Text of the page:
Pakistan captain Sarfraz Ahmed refused to compare his last-ball six with the one great Javed Miandad hit at the same Sharjah Cricket Stadium some 33 years ago.
The tradition of last-ball six at the iconic stadium, host of a world record 236 ODIs, started in April 1986 when Miandad hitting India’s Chetan Sharma in the final to help Pakistan clinch the Austral-Asia Cup for Pakistan.
On Friday, the ghost of last-ball six hurt Multan Sultans when Dan Christian was smashed for a last-ball six by former South Africa all-rounder David Wiese in Lahore Qalandars’ win.
Wiese was on the receiving end within 24 hours later on Saturday as Quetta, needing two off the last ball, were helped over the line by Sarfraz’s six over deep mid-wicket.
Asked whether he followed Miandad’s tradition, Sarfraz replied“You cannot compare my feat with Miandad’s. His was an international match and the pressure of an international match – that too against India – must have been enormous.”
Sarfraz kept his nerves as wickets fell at the other end as Gladiators, chasing 144 to win, needed 36 off the last five overs.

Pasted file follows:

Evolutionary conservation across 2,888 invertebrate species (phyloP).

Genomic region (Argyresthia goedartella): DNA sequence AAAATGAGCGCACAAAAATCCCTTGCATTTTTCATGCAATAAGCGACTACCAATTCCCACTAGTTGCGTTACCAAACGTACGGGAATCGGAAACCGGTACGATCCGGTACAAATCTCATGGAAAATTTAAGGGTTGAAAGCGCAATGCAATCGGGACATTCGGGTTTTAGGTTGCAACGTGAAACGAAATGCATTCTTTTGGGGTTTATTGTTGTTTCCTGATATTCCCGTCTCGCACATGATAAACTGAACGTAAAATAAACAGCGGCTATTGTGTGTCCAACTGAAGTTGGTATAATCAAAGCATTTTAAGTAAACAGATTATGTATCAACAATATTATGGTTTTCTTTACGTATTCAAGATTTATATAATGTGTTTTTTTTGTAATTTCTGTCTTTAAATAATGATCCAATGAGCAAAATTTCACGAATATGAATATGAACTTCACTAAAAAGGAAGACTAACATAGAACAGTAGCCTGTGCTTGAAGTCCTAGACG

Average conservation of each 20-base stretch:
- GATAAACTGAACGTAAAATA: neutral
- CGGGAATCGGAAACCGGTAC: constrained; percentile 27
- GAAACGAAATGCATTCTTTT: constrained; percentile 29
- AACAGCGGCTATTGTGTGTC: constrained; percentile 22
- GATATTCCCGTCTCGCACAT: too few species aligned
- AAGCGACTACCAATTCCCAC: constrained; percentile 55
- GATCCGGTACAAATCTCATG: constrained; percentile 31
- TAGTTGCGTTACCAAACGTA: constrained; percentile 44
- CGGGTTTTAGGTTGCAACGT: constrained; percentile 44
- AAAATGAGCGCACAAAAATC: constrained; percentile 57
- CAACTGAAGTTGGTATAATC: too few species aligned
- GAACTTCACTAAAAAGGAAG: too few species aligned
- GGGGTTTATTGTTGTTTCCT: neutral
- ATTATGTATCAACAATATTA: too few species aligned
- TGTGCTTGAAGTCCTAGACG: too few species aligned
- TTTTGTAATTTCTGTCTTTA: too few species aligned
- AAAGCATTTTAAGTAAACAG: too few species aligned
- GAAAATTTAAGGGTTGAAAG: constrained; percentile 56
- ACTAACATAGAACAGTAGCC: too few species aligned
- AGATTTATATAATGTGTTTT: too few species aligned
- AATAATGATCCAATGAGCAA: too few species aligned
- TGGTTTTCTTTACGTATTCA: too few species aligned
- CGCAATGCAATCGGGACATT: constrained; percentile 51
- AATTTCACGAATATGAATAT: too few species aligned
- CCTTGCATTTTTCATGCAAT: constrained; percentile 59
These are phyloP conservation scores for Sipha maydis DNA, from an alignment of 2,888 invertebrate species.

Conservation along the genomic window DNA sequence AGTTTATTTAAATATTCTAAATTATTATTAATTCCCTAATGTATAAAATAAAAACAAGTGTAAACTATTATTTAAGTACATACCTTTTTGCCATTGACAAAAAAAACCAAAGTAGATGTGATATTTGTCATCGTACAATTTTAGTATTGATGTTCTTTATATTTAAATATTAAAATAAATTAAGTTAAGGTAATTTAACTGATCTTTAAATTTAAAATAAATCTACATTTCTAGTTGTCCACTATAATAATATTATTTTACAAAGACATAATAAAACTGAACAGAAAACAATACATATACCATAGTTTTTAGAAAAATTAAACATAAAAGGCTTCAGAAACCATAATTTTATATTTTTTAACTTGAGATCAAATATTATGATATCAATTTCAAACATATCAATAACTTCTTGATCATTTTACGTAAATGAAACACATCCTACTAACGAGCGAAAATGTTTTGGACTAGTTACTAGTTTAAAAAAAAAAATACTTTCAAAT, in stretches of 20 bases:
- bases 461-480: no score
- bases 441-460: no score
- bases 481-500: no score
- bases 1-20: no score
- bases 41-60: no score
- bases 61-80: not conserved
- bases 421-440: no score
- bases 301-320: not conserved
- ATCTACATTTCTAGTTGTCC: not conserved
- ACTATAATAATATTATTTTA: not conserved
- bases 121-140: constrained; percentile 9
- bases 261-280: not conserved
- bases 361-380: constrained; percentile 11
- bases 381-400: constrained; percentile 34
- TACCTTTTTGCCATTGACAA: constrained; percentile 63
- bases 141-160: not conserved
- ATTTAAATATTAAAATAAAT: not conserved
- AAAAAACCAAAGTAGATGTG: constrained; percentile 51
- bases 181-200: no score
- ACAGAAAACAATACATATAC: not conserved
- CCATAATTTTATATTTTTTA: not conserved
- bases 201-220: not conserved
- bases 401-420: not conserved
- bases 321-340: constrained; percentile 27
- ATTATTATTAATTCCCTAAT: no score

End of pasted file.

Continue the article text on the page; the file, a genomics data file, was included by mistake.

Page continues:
He added 54 for the sixth wicket with Mohammad Nawaz and despite losing Nawaz in the penultimate over and then Anwar Ali off the first ball of the 20thover, did not lose his resolve of fighting till the last ball.
Sarfraz said he has learnt the art of playing calmly from international matches, a trait he also praised in his counterpart at the same match, AB de Villiers.
“AB plays so calmly and, while there is no comparison, but I have also learnt to play calmly. Whenever I get a chance to bat under pressure, I keep my cool and that’s why I delivered tonight.”
Sarfraz praised his bowlers, led by young Ghulam Mudassar (three for 21) and the seasoned Sohail Tanvir (two for 21) who restricted Lahore to 143 for seven.
“We bowled well and credit to the bowlers for keeping Qalandars to 143 and that helped us a great deal.”
Quetta Gladiators are on top of the six-team table with four wins in as many games, scoring eight points.